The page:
Friday, 23 March 2012

Anchoring between the lines. The BVI’s

SeaGalMarch2012 014Having come from the peace and quiet of cruising in relatively quiet places where it is easy to find an empty anchorage and it is not uncommon to spend a day or two without seeing another boat it was rather a culture shock to arrive in the BVI’s. The relatively sheltered sailing area around Tortola  makes this the busiest charter area in the Caribbean, almost as crazy as the Ionion in Greece. Adding to this the fact that the cruising guide book we have is likely to be the same book as every other boat. This means reading between the lines to find the quiet spots.

So translated :-

Difficult entry, local knowledge required – Charter boats not allowed as you may need to pay attention to what you are doing, turn off the auto pilot and tear your eyes from the chart plotter. Quiet anchorage, but still has crewed boats.

No moorings available – Keeps away the crowds too, people love to pay $25 not to pull up an anchor, even if they have an electric windlass.

Popular with cruisers – Free dinghy dock, book swap, free water tap and a laundry near by. Local bar has very long happy hour.

Hurricane hole – very sheltered bay full of derelict, hurricane damaged boats.

A bay not even in the guide book due to the lack of restaurants to pay for advertising – Empty, perfect.

SeaGalMarch2012 010The BVI’s does have reason to be popular, there are many beautiful anchorages within a very small area, many fine bars with great names, the Soggy Dollar, Fat Virgin, Foxys and the Bitter End yacht club, all had to be sampled and cocktails tested.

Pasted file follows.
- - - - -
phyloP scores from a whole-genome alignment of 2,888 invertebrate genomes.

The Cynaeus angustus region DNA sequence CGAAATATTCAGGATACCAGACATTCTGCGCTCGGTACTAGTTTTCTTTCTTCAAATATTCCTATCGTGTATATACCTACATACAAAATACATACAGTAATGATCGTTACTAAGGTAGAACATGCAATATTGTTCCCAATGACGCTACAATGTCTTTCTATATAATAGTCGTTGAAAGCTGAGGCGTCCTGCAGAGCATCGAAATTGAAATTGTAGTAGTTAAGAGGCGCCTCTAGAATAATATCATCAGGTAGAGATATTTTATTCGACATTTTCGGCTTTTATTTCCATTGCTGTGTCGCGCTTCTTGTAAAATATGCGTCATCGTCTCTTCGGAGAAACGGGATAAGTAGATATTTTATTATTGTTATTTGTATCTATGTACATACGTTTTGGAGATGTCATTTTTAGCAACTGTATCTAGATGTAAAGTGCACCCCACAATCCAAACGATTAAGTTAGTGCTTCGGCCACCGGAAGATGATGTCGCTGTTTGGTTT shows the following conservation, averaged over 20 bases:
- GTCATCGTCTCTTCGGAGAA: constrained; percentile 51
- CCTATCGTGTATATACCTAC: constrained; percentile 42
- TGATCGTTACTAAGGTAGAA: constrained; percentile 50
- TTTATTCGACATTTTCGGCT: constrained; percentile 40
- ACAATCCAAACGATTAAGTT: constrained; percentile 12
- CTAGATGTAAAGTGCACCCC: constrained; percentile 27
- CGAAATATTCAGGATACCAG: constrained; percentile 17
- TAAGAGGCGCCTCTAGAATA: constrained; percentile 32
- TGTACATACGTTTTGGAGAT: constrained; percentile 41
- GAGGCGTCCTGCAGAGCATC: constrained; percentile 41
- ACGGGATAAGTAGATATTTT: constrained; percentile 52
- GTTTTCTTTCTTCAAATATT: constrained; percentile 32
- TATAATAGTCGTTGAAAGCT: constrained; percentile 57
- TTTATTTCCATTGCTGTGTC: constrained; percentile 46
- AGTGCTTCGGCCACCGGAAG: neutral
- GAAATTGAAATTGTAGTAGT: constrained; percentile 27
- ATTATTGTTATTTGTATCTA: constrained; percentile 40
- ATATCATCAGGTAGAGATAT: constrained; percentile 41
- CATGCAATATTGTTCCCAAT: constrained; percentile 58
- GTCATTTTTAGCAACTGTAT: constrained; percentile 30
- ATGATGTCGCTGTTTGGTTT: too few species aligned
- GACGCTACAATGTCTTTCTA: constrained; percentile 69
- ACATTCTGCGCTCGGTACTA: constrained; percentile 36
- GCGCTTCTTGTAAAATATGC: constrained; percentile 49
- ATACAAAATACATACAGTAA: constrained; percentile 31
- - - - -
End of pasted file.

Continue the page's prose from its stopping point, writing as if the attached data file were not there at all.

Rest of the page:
We had a lovely time with Iris, Dianes mother, exploring the quiet and busy spots. Even managed a beach BBQ in a one boat bay, we checked out the amazing boulders and caves of the Virgin Gourda baths, saw sailing boats SeaGalMarch2012 040of all shapes and sizes.

After a few 3 weeks it was time to leave. We headed to East End to fill up with propane, we heard of a place that would do it in a couple of hours. That took 2 days. In the meantime a large ferry at anchor bumped into us at night and damaged a back stay. That meant a visit to Road Town to buy a new one and fit it.

We needed to go to Road Town to check out too, so not much of a detour. After lunch and a haircut the strangest thing happened. The wind decided to blow from the North for a day instead of the constant East of the past few months and we used this to our best advantage and set sail for Anguilla, the end of the Thorny Path and the turn south.

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